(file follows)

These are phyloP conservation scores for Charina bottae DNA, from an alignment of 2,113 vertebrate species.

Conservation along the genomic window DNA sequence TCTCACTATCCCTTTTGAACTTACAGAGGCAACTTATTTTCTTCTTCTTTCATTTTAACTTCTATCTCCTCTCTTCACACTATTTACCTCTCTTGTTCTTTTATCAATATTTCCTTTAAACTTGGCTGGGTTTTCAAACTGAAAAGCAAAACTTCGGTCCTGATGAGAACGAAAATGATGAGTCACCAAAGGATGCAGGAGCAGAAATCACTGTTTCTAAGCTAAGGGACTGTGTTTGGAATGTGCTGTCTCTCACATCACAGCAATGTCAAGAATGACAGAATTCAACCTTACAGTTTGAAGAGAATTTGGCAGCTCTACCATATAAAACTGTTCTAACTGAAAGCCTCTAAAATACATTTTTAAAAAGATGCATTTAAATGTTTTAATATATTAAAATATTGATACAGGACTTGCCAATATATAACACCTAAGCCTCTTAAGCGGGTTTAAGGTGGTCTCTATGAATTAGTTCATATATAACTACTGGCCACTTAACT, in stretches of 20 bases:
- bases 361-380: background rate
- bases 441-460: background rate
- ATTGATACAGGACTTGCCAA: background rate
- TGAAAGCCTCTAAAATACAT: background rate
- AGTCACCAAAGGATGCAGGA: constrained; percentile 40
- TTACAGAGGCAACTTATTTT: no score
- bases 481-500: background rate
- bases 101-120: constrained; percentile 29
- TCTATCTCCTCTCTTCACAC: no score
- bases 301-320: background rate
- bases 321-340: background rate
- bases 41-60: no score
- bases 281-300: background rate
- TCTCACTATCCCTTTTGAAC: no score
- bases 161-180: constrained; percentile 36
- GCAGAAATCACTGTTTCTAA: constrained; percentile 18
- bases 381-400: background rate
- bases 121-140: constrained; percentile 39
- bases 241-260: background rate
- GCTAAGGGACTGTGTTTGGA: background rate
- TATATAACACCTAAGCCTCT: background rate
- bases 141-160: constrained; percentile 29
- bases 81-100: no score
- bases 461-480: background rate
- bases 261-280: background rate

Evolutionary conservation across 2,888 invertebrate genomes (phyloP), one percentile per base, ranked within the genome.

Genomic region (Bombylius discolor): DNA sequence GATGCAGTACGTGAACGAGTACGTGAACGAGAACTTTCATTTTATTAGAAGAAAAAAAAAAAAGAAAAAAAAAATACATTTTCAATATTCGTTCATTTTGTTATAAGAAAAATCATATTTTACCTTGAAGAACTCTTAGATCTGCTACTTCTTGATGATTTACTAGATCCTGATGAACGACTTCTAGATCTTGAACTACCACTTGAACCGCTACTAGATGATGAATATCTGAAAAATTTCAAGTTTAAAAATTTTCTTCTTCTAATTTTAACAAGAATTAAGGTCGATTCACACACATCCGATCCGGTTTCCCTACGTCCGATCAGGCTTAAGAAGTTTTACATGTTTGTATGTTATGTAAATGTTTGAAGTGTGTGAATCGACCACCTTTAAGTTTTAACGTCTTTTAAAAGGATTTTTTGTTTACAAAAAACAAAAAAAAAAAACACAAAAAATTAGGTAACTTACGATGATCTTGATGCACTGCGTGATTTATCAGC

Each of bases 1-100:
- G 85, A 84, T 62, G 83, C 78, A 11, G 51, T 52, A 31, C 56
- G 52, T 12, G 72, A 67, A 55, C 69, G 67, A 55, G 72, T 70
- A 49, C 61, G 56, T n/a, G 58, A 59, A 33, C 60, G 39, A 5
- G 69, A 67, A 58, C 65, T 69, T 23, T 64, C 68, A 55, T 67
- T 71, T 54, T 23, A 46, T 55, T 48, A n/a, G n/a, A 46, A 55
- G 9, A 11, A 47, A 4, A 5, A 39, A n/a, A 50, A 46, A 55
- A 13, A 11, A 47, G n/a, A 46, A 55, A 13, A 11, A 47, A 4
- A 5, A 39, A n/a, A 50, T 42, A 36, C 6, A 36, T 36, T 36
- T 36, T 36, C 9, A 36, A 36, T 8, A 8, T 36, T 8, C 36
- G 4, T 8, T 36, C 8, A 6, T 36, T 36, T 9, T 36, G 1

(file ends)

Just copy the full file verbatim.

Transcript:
These are phyloP conservation scores for Charina bottae DNA, from an alignment of 2,113 vertebrate species.

Conservation along the genomic window DNA sequence TCTCACTATCCCTTTTGAACTTACAGAGGCAACTTATTTTCTTCTTCTTTCATTTTAACTTCTATCTCCTCTCTTCACACTATTTACCTCTCTTGTTCTTTTATCAATATTTCCTTTAAACTTGGCTGGGTTTTCAAACTGAAAAGCAAAACTTCGGTCCTGATGAGAACGAAAATGATGAGTCACCAAAGGATGCAGGAGCAGAAATCACTGTTTCTAAGCTAAGGGACTGTGTTTGGAATGTGCTGTCTCTCACATCACAGCAATGTCAAGAATGACAGAATTCAACCTTACAGTTTGAAGAGAATTTGGCAGCTCTACCATATAAAACTGTTCTAACTGAAAGCCTCTAAAATACATTTTTAAAAAGATGCATTTAAATGTTTTAATATATTAAAATATTGATACAGGACTTGCCAATATATAACACCTAAGCCTCTTAAGCGGGTTTAAGGTGGTCTCTATGAATTAGTTCATATATAACTACTGGCCACTTAACT, in stretches of 20 bases:
- bases 361-380: background rate
- bases 441-460: background rate
- ATTGATACAGGACTTGCCAA: background rate
- TGAAAGCCTCTAAAATACAT: background rate
- AGTCACCAAAGGATGCAGGA: constrained; percentile 40
- TTACAGAGGCAACTTATTTT: no score
- bases 481-500: background rate
- bases 101-120: constrained; percentile 29
- TCTATCTCCTCTCTTCACAC: no score
- bases 301-320: background rate
- bases 321-340: background rate
- bases 41-60: no score
- bases 281-300: background rate
- TCTCACTATCCCTTTTGAAC: no score
- bases 161-180: constrained; percentile 36
- GCAGAAATCACTGTTTCTAA: constrained; percentile 18
- bases 381-400: background rate
- bases 121-140: constrained; percentile 39
- bases 241-260: background rate
- GCTAAGGGACTGTGTTTGGA: background rate
- TATATAACACCTAAGCCTCT: background rate
- bases 141-160: constrained; percentile 29
- bases 81-100: no score
- bases 461-480: background rate
- bases 261-280: background rate

Evolutionary conservation across 2,888 invertebrate genomes (phyloP), one percentile per base, ranked within the genome.

Genomic region (Bombylius discolor): DNA sequence GATGCAGTACGTGAACGAGTACGTGAACGAGAACTTTCATTTTATTAGAAGAAAAAAAAAAAAGAAAAAAAAAATACATTTTCAATATTCGTTCATTTTGTTATAAGAAAAATCATATTTTACCTTGAAGAACTCTTAGATCTGCTACTTCTTGATGATTTACTAGATCCTGATGAACGACTTCTAGATCTTGAACTACCACTTGAACCGCTACTAGATGATGAATATCTGAAAAATTTCAAGTTTAAAAATTTTCTTCTTCTAATTTTAACAAGAATTAAGGTCGATTCACACACATCCGATCCGGTTTCCCTACGTCCGATCAGGCTTAAGAAGTTTTACATGTTTGTATGTTATGTAAATGTTTGAAGTGTGTGAATCGACCACCTTTAAGTTTTAACGTCTTTTAAAAGGATTTTTTGTTTACAAAAAACAAAAAAAAAAAACACAAAAAATTAGGTAACTTACGATGATCTTGATGCACTGCGTGATTTATCAGC

Each of bases 1-100:
- G 85, A 84, T 62, G 83, C 78, A 11, G 51, T 52, A 31, C 56
- G 52, T 12, G 72, A 67, A 55, C 69, G 67, A 55, G 72, T 70
- A 49, C 61, G 56, T n/a, G 58, A 59, A 33, C 60, G 39, A 5
- G 69, A 67, A 58, C 65, T 69, T 23, T 64, C 68, A 55, T 67
- T 71, T 54, T 23, A 46, T 55, T 48, A n/a, G n/a, A 46, A 55
- G 9, A 11, A 47, A 4, A 5, A 39, A n/a, A 50, A 46, A 55
- A 13, A 11, A 47, G n/a, A 46, A 55, A 13, A 11, A 47, A 4
- A 5, A 39, A n/a, A 50, T 42, A 36, C 6, A 36, T 36, T 36
- T 36, T 36, C 9, A 36, A 36, T 8, A 8, T 36, T 8, C 36
- G 4, T 8, T 36, C 8, A 6, T 36, T 36, T 9, T 36, G 1